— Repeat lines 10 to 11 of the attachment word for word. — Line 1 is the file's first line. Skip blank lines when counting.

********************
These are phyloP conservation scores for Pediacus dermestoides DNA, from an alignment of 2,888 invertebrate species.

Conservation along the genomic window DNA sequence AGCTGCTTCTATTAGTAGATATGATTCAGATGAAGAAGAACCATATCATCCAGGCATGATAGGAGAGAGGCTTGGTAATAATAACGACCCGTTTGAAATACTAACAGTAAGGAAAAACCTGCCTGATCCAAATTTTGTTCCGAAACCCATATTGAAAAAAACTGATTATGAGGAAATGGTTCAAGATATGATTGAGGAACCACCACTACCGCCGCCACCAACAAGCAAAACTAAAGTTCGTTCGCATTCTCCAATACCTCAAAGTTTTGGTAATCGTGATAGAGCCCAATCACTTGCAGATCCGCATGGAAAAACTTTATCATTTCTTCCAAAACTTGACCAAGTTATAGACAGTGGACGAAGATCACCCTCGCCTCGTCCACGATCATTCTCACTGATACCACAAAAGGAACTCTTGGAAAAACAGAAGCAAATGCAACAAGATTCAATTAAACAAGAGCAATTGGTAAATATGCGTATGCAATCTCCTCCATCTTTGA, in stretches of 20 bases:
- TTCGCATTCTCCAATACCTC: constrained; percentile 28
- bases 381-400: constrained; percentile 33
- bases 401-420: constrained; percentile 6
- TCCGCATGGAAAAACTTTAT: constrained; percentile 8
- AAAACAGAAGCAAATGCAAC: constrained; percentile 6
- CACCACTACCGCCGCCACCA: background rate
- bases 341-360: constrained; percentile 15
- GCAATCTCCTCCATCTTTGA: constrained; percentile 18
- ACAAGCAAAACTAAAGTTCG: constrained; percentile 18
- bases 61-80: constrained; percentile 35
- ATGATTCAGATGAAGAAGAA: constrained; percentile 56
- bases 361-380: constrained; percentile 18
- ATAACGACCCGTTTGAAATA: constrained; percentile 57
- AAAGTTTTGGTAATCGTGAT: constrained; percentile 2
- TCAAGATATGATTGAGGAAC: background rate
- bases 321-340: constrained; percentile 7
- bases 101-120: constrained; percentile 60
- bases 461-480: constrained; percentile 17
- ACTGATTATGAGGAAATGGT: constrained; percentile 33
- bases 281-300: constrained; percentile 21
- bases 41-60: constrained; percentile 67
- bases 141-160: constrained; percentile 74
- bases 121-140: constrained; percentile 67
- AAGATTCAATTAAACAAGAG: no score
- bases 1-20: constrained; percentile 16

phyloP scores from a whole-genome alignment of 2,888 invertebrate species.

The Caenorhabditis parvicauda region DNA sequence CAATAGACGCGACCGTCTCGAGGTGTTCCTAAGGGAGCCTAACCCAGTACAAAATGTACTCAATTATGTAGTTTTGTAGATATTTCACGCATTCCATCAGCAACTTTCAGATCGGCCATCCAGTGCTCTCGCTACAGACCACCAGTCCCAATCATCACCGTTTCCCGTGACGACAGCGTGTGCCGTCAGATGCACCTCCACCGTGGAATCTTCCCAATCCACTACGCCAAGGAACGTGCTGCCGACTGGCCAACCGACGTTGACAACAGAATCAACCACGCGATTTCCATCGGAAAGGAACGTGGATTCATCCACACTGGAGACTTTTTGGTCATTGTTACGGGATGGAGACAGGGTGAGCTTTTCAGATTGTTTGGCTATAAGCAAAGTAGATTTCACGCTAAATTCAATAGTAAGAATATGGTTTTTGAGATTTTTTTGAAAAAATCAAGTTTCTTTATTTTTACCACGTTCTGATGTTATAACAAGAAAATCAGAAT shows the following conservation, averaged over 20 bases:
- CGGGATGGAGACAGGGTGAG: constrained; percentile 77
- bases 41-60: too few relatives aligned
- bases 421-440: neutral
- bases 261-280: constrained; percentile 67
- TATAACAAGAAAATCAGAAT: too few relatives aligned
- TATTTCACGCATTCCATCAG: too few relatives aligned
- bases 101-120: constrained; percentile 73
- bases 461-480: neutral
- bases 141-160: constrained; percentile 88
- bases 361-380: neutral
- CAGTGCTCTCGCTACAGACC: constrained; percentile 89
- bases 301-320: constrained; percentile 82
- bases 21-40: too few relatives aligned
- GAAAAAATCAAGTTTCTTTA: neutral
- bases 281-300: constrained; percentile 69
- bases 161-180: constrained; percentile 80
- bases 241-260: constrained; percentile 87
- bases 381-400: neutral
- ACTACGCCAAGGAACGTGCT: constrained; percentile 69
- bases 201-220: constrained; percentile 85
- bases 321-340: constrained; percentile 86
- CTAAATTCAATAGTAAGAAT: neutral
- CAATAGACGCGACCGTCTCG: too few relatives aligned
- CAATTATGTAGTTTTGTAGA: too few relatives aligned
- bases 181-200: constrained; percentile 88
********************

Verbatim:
- GCAATCTCCTCCATCTTTGA: constrained; percentile 18
- ACAAGCAAAACTAAAGTTCG: constrained; percentile 18